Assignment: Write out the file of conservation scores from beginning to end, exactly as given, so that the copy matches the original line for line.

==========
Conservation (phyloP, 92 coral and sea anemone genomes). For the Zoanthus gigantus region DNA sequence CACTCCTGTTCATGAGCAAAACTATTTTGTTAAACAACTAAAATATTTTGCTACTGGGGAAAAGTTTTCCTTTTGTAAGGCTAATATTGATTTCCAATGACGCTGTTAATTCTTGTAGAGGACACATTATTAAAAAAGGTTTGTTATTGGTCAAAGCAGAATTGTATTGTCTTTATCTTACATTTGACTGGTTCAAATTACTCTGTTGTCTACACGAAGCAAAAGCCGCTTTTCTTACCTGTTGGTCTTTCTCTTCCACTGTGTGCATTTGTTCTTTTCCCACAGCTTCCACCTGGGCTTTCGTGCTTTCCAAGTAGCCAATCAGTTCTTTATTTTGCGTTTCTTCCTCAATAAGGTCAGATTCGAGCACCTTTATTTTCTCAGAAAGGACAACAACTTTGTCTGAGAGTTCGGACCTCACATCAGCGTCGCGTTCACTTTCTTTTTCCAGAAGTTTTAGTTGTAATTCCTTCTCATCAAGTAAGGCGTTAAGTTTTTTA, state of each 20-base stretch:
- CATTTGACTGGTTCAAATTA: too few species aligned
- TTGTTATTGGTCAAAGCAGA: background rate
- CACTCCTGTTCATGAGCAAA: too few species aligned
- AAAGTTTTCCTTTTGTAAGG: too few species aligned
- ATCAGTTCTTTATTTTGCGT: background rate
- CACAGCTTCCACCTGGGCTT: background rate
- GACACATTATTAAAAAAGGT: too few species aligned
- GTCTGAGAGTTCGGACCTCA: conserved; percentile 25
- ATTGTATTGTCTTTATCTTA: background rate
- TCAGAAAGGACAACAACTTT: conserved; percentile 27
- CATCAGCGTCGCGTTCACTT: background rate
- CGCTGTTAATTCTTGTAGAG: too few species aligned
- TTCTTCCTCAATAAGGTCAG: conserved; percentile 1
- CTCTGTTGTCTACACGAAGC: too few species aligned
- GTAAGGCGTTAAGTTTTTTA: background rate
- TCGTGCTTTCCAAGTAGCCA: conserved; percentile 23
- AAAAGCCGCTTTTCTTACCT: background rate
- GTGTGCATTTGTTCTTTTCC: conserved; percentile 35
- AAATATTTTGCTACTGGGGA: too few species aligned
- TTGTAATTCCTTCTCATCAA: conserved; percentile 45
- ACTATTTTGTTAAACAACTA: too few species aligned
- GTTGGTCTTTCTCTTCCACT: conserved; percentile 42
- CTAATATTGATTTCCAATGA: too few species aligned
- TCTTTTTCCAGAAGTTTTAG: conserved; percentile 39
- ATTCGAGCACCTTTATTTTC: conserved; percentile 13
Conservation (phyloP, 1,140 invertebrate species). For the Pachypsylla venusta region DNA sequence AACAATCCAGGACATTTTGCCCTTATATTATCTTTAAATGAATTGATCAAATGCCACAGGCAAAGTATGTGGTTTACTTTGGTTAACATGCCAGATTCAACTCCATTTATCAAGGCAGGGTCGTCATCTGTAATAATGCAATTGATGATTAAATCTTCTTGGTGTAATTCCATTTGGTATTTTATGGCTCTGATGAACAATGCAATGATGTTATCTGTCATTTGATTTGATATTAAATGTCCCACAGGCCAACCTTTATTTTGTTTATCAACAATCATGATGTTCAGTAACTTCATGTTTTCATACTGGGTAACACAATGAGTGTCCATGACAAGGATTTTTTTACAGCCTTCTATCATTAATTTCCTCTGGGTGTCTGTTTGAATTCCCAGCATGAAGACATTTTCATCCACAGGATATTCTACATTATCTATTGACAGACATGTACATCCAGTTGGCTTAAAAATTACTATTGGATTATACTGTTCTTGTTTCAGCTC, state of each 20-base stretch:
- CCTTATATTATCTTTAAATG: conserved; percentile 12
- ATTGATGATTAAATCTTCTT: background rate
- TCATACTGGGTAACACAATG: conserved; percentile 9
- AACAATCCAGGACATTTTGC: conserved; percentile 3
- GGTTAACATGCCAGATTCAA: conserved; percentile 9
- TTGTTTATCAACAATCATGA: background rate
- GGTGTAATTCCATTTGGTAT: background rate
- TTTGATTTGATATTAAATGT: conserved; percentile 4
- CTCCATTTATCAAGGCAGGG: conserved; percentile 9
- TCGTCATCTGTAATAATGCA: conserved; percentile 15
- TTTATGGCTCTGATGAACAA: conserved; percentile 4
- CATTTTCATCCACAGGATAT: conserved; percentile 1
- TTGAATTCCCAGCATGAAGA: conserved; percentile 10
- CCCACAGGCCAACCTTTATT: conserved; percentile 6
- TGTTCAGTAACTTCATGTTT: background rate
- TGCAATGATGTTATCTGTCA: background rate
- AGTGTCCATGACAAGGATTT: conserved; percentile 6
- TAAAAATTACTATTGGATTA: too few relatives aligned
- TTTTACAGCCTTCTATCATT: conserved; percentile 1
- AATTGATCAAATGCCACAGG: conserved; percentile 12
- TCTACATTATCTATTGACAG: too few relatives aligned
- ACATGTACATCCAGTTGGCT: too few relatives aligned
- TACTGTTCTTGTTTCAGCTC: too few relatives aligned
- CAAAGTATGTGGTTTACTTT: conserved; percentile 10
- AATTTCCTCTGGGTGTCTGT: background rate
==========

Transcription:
Conservation (phyloP, 92 coral and sea anemone genomes). For the Zoanthus gigantus region DNA sequence CACTCCTGTTCATGAGCAAAACTATTTTGTTAAACAACTAAAATATTTTGCTACTGGGGAAAAGTTTTCCTTTTGTAAGGCTAATATTGATTTCCAATGACGCTGTTAATTCTTGTAGAGGACACATTATTAAAAAAGGTTTGTTATTGGTCAAAGCAGAATTGTATTGTCTTTATCTTACATTTGACTGGTTCAAATTACTCTGTTGTCTACACGAAGCAAAAGCCGCTTTTCTTACCTGTTGGTCTTTCTCTTCCACTGTGTGCATTTGTTCTTTTCCCACAGCTTCCACCTGGGCTTTCGTGCTTTCCAAGTAGCCAATCAGTTCTTTATTTTGCGTTTCTTCCTCAATAAGGTCAGATTCGAGCACCTTTATTTTCTCAGAAAGGACAACAACTTTGTCTGAGAGTTCGGACCTCACATCAGCGTCGCGTTCACTTTCTTTTTCCAGAAGTTTTAGTTGTAATTCCTTCTCATCAAGTAAGGCGTTAAGTTTTTTA, state of each 20-base stretch:
- CATTTGACTGGTTCAAATTA: too few species aligned
- TTGTTATTGGTCAAAGCAGA: background rate
- CACTCCTGTTCATGAGCAAA: too few species aligned
- AAAGTTTTCCTTTTGTAAGG: too few species aligned
- ATCAGTTCTTTATTTTGCGT: background rate
- CACAGCTTCCACCTGGGCTT: background rate
- GACACATTATTAAAAAAGGT: too few species aligned
- GTCTGAGAGTTCGGACCTCA: conserved; percentile 25
- ATTGTATTGTCTTTATCTTA: background rate
- TCAGAAAGGACAACAACTTT: conserved; percentile 27
- CATCAGCGTCGCGTTCACTT: background rate
- CGCTGTTAATTCTTGTAGAG: too few species aligned
- TTCTTCCTCAATAAGGTCAG: conserved; percentile 1
- CTCTGTTGTCTACACGAAGC: too few species aligned
- GTAAGGCGTTAAGTTTTTTA: background rate
- TCGTGCTTTCCAAGTAGCCA: conserved; percentile 23
- AAAAGCCGCTTTTCTTACCT: background rate
- GTGTGCATTTGTTCTTTTCC: conserved; percentile 35
- AAATATTTTGCTACTGGGGA: too few species aligned
- TTGTAATTCCTTCTCATCAA: conserved; percentile 45
- ACTATTTTGTTAAACAACTA: too few species aligned
- GTTGGTCTTTCTCTTCCACT: conserved; percentile 42
- CTAATATTGATTTCCAATGA: too few species aligned
- TCTTTTTCCAGAAGTTTTAG: conserved; percentile 39
- ATTCGAGCACCTTTATTTTC: conserved; percentile 13
Conservation (phyloP, 1,140 invertebrate species). For the Pachypsylla venusta region DNA sequence AACAATCCAGGACATTTTGCCCTTATATTATCTTTAAATGAATTGATCAAATGCCACAGGCAAAGTATGTGGTTTACTTTGGTTAACATGCCAGATTCAACTCCATTTATCAAGGCAGGGTCGTCATCTGTAATAATGCAATTGATGATTAAATCTTCTTGGTGTAATTCCATTTGGTATTTTATGGCTCTGATGAACAATGCAATGATGTTATCTGTCATTTGATTTGATATTAAATGTCCCACAGGCCAACCTTTATTTTGTTTATCAACAATCATGATGTTCAGTAACTTCATGTTTTCATACTGGGTAACACAATGAGTGTCCATGACAAGGATTTTTTTACAGCCTTCTATCATTAATTTCCTCTGGGTGTCTGTTTGAATTCCCAGCATGAAGACATTTTCATCCACAGGATATTCTACATTATCTATTGACAGACATGTACATCCAGTTGGCTTAAAAATTACTATTGGATTATACTGTTCTTGTTTCAGCTC, state of each 20-base stretch:
- CCTTATATTATCTTTAAATG: conserved; percentile 12
- ATTGATGATTAAATCTTCTT: background rate
- TCATACTGGGTAACACAATG: conserved; percentile 9
- AACAATCCAGGACATTTTGC: conserved; percentile 3
- GGTTAACATGCCAGATTCAA: conserved; percentile 9
- TTGTTTATCAACAATCATGA: background rate
- GGTGTAATTCCATTTGGTAT: background rate
- TTTGATTTGATATTAAATGT: conserved; percentile 4
- CTCCATTTATCAAGGCAGGG: conserved; percentile 9
- TCGTCATCTGTAATAATGCA: conserved; percentile 15
- TTTATGGCTCTGATGAACAA: conserved; percentile 4
- CATTTTCATCCACAGGATAT: conserved; percentile 1
- TTGAATTCCCAGCATGAAGA: conserved; percentile 10
- CCCACAGGCCAACCTTTATT: conserved; percentile 6
- TGTTCAGTAACTTCATGTTT: background rate
- TGCAATGATGTTATCTGTCA: background rate
- AGTGTCCATGACAAGGATTT: conserved; percentile 6
- TAAAAATTACTATTGGATTA: too few relatives aligned
- TTTTACAGCCTTCTATCATT: conserved; percentile 1
- AATTGATCAAATGCCACAGG: conserved; percentile 12
- TCTACATTATCTATTGACAG: too few relatives aligned
- ACATGTACATCCAGTTGGCT: too few relatives aligned
- TACTGTTCTTGTTTCAGCTC: too few relatives aligned
- CAAAGTATGTGGTTTACTTT: conserved; percentile 10
- AATTTCCTCTGGGTGTCTGT: background rate